Remembering Montreal’s Cabarets

by Guest on December 11, 2012

By Mireille Mayrand-Fiset

St-Laurent Boulevard, where most of the action took place in an earlier era. Photo by author.

Montreal, Quebec’s largest and most vibrant city, is known internationally for its joie de vivre, its festive ambiance and its open-mindedness. This reputation goes back a long while: from as early as New France, Montreal was known for being a joyful, pleasurable city. In 1721, François-Xavier Charlevoix, first historian of New France, wrote in his Journal of a Voyage Made in North America By Order of the King: “The City of Montreal has a most pleasant quality; is it well situated, well established and well constructed. The beauty of its surroundings, areas and vistas instils pleasure, felt by All.”

Montreal truly discovered its own potential of excitement during the twentieth century. Between the 1920s to the late 1960s, Montreal was one of the most lively, thrilling and somewhat decadent cities in North America. St-Laurent Boulevard, a.k.a “The Main,” was the epicenter of a effervescent nightlife: cabarets, gaming houses and brothels were everywhere, welcoming, at all hours of day or night, a crowd of night birds, many of whom came from the United States or Europe.

Here’s a glimpse at one of the most exciting pages of Montreal’s history; one which largely contributed to its modern uniqueness.

A Brief History of Montreal’s Cabarets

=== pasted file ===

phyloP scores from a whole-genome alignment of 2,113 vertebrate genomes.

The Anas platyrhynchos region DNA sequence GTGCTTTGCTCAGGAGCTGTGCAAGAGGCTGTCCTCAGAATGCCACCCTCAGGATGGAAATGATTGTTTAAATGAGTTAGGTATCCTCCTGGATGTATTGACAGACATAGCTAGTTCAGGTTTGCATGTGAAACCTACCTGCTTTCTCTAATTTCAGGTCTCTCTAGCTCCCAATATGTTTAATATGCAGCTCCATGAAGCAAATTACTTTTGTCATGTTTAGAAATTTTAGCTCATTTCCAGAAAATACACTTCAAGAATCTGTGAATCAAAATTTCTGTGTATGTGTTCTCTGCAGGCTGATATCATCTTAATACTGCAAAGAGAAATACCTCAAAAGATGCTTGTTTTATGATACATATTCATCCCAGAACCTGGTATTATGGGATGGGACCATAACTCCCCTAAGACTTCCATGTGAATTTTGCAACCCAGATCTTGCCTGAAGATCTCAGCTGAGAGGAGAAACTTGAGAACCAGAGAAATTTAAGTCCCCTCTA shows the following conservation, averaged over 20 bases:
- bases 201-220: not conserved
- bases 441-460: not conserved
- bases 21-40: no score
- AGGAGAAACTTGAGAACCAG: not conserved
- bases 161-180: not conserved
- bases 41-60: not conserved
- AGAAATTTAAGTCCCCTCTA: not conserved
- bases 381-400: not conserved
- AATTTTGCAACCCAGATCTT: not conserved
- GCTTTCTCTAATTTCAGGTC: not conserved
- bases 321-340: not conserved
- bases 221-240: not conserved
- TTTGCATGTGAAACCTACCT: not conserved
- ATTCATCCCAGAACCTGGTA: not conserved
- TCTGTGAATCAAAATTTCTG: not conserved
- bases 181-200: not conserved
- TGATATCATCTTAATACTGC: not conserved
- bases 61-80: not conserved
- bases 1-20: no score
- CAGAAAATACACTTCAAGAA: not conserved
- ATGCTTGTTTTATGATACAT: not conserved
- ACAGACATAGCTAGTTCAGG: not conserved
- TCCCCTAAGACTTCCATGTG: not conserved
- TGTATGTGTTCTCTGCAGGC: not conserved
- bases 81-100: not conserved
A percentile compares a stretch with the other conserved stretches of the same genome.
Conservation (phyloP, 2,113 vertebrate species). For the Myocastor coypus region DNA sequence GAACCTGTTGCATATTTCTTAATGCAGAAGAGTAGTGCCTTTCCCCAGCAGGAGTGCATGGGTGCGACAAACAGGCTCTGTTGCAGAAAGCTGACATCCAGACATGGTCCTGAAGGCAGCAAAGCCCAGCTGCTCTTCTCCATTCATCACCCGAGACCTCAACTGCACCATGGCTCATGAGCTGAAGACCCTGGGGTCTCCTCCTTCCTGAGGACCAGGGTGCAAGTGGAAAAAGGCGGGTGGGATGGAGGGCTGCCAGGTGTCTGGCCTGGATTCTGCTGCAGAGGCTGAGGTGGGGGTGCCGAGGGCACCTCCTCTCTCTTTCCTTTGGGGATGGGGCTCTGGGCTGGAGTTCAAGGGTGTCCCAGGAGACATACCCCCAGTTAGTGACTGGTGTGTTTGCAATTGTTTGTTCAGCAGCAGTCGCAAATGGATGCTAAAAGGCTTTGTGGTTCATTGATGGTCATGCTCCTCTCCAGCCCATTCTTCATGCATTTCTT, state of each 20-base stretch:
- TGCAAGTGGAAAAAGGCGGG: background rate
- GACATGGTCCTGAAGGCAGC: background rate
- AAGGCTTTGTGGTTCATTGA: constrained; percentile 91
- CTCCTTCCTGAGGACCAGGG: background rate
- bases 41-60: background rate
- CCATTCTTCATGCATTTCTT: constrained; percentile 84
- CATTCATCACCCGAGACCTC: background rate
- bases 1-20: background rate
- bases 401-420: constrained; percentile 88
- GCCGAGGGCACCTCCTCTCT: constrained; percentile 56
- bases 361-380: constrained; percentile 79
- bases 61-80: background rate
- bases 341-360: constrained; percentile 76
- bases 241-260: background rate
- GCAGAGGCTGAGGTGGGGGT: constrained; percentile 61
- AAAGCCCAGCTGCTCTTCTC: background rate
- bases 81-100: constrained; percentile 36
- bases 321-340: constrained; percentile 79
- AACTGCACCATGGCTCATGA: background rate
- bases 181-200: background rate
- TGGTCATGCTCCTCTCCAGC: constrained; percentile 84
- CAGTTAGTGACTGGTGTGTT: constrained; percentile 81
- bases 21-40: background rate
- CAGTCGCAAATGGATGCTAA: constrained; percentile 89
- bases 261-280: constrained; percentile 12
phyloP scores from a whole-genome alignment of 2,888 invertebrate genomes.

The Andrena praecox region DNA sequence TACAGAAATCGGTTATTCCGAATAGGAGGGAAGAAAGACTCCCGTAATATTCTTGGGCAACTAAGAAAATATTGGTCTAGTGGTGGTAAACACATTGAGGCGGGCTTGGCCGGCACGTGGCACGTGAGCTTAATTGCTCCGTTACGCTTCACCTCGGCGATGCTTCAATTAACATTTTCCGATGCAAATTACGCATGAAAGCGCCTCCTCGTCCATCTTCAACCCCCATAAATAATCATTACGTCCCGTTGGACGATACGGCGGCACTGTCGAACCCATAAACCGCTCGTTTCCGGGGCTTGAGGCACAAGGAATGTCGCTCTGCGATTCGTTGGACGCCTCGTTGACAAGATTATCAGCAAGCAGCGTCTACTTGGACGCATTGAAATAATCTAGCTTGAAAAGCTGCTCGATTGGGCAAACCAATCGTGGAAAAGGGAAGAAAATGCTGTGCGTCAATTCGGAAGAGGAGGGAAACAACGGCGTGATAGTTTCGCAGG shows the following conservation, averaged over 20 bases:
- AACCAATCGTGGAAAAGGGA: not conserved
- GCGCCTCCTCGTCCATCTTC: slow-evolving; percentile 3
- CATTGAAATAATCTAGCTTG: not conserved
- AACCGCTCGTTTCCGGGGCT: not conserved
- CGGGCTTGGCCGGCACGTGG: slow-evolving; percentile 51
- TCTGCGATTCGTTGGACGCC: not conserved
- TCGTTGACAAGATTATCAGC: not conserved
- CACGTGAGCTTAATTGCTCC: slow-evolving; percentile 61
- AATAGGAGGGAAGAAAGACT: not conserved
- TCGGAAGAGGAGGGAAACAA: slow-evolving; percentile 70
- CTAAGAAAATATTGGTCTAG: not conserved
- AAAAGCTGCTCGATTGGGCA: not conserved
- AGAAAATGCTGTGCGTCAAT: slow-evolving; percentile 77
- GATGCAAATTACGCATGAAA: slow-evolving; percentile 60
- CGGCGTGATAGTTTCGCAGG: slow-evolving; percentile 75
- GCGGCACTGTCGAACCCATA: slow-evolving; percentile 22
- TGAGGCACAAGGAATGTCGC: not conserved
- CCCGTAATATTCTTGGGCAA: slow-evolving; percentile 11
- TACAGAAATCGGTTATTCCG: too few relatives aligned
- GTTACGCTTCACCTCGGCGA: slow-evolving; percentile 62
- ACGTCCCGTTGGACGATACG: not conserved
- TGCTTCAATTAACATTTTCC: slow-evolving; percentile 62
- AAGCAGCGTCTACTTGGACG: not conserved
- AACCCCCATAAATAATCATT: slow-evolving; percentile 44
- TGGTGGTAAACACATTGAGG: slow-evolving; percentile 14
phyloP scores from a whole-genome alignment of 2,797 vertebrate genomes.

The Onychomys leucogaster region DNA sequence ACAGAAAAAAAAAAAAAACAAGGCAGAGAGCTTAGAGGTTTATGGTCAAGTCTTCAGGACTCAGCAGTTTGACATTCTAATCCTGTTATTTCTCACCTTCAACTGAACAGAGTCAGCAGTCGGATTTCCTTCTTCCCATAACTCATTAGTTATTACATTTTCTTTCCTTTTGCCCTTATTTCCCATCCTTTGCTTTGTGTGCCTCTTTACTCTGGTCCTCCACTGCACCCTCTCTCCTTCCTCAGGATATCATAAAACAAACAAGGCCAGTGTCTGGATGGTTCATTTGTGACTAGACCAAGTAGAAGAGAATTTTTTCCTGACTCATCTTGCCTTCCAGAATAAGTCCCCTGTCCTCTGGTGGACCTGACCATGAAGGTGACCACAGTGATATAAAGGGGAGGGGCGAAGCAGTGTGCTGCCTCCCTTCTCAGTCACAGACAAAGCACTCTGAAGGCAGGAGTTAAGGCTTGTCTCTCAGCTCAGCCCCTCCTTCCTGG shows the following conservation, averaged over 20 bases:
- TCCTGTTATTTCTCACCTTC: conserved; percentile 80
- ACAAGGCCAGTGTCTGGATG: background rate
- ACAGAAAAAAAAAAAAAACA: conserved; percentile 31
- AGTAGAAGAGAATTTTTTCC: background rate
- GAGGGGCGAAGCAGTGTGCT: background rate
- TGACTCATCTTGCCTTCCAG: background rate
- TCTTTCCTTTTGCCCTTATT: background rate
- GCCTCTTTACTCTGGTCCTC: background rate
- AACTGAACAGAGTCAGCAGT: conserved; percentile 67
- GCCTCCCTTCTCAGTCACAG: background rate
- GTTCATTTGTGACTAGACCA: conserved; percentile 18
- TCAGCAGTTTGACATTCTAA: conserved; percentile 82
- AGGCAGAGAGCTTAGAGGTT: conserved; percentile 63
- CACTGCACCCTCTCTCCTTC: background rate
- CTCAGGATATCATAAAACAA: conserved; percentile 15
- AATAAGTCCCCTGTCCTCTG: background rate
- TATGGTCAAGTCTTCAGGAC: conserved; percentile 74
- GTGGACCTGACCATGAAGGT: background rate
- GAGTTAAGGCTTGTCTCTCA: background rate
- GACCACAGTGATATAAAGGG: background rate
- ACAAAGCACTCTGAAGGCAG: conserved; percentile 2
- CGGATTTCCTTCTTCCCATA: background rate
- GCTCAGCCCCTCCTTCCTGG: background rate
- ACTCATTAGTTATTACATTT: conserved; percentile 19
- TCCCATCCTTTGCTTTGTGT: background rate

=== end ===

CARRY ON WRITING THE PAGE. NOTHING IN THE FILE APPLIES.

Clark Street – now deserted, but former site of numerous brothels. Photo by author.

With the Prohibition Act of 1920, many American cabarets went bankrupt, and their artists were out of a job. Perhaps seeing in this situation an opportunity, the Quebec government created La Commission des liqueurs du Quebec, which allowed legal – yet controlled – access to alcoholic beverages for everyone of age. Fuelled by this liberalism and open-mindedness, cabarets started to open in Montreal, concentrated around the southern portion of St-Laurent Boulevard, welcoming, for the most part, artists from the New York scene. Most of the shows featured vaudeville- or burlesque-inspired variety numbers. Many of the performances were critical towards politics in some way. Being irreverent and audacious was the way to go.

Circa 1930, Montreal welcomed an infamous visitor. Texas Guinan — queen of the New York underground nightlife, notorious cabaret keeper and host, actress and singer with a reputation of shouting “Hello suckers!” to audience every time she stepped on stage — came here to inaugurate the Cabaret Frolics on St-Laurent, just north of Ste-Catherine. By coming to Montreal and performing extremely popular numbers, Miss Guinan launched the craze for the Montreal cabaret scene all over North America, and gave it the kick-start it needed. By the 1940s, there were over 30 cabarets in Montreal.

One might think that the end of prohibition in the United States would have been a hard blow on the Montreal cabaret scene. But, in fact, it was quite the opposite. Even if the Americans did desert some of the Canadian establishments, the 1930s were still dynamic years for cabarets, and the industry reached its golden age during the years following the end of World War II.

The number of establishments in the so-called “Red Light district” increased considerably. Fierce competition existed between cabaret owners. These owners had to display originality and inventiveness in order to attract clientele and to convince French and American stars to come perform on their stage. Frank Sinatra, Jerry Lewis, Dean Martin, Charles Aznavour, Edith Piaf: all stepped onto Montreal stages numerous times.

Au Faisan Doré: French Canadians Join the Fun

Former home of Au Faisan Doré. Photo by author.

So far, the vast majority of performances and concerts were given in English, with the exception of some events that were hosted in French but featured English performances.